Tissue distribution of transplanted fetal liver cells in the human fetal recipient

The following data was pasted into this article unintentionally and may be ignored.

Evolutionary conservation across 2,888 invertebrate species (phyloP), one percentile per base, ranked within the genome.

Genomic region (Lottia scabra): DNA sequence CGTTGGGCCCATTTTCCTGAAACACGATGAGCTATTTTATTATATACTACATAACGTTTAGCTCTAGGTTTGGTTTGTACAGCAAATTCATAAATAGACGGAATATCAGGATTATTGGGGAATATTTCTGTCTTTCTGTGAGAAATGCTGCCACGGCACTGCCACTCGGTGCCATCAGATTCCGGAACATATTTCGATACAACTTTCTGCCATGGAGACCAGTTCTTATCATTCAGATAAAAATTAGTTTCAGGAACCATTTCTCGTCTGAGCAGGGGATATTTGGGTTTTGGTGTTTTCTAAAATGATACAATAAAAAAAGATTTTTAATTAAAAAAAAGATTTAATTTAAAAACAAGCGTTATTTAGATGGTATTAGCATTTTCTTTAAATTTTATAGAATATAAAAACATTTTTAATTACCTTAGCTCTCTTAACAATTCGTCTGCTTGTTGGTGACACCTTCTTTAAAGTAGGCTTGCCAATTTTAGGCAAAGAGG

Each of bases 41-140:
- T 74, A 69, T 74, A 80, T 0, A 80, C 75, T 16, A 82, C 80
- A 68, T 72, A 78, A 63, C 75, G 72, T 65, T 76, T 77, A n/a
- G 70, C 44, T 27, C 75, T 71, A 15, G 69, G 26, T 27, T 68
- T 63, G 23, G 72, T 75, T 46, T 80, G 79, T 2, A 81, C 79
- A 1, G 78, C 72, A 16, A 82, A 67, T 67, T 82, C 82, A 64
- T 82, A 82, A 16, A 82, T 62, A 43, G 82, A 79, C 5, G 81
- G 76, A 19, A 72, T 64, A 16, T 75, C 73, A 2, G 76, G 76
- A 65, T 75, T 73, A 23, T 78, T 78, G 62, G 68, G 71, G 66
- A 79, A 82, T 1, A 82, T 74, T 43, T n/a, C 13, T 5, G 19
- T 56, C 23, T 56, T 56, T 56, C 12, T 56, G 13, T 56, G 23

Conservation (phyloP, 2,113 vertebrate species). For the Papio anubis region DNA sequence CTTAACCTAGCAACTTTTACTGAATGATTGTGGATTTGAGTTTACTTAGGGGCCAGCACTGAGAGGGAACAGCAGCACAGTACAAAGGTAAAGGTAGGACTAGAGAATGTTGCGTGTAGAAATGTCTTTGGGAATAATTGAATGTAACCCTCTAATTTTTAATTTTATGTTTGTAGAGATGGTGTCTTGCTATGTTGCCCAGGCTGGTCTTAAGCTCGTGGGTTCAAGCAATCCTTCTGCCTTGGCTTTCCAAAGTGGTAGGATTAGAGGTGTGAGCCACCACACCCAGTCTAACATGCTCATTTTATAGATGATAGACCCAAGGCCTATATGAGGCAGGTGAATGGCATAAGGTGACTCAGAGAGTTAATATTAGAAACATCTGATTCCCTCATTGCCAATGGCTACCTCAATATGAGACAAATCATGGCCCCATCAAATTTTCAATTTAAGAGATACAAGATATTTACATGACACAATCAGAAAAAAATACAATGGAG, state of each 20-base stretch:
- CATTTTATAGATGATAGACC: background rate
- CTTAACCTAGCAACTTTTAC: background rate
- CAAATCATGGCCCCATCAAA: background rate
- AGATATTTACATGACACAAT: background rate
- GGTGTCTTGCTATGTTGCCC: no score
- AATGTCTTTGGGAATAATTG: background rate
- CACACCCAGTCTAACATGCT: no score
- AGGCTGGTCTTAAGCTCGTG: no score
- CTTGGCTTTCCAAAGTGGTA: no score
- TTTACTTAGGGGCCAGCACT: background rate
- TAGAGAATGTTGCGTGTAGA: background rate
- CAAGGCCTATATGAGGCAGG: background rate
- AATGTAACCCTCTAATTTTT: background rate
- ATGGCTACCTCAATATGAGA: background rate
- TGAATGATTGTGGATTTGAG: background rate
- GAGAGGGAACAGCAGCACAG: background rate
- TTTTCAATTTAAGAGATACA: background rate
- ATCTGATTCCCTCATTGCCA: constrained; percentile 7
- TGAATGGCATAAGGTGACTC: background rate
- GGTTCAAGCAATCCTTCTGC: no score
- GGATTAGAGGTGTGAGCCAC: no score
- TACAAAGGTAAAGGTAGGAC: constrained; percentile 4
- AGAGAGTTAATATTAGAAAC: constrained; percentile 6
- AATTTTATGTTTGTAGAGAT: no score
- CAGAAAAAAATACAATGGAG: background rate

OBJECTIVE: Our purpose was to study the tissue distribution and concentrations of transplanted fetal liver cells in the human fetus. STUDY DESIGN: Radiolabeled indium 111 fetal liver cells were injected in vivo under ultrasonographic guidance into 10 normal fetuses (13 to 17 weeks of gestation) before a prostaglandin abortion. Six fetuses were injected intraperitoneally and four intracardially. Another two fetuses serving as controls were injected with indium-labeled maternal plasma. The fetuses were all alive, at least until 6 hours before expulsion. After expulsion the fetuses were dissected, and radioactivity was measured in various fetal tissues. Results for each tissue were expressed as percentages of the total injected dose. RESULTS: Significantly greater uptake of fetal liver cells in the liver, spleen, thymus, kidney, lung, and placenta was obtained with intracardiac than with intraperitoneal injection. Skeletal uptake did not differ in relation to mode of administration. With intracardiac injection uptake was greater in such parenchymal organs as the liver, spleen, and thymus (4.9%, 4.0%, and 3.9%, respectively). Uptake in the rib, clavicle, humerus, and sternum was 2.7%, 1.8%, 2.1%, and 1.1%, respectively. Placental uptake was 0.1%. The intracardiac route yielded a higher concentration of cells in different fetal organs than did injection of only radiolabeled maternal plasma, suggesting an active uptake of cells in different fetal hematopoietic organs. CONCLUSION: The mode of administration of fetal liver cells seems to be a major determinant of donor cell concentration in the transplanted human fetus and may be a significant determinant of the rate of successful engraftment. (Am J Obstet Gynecol 1997;176:49-53.)


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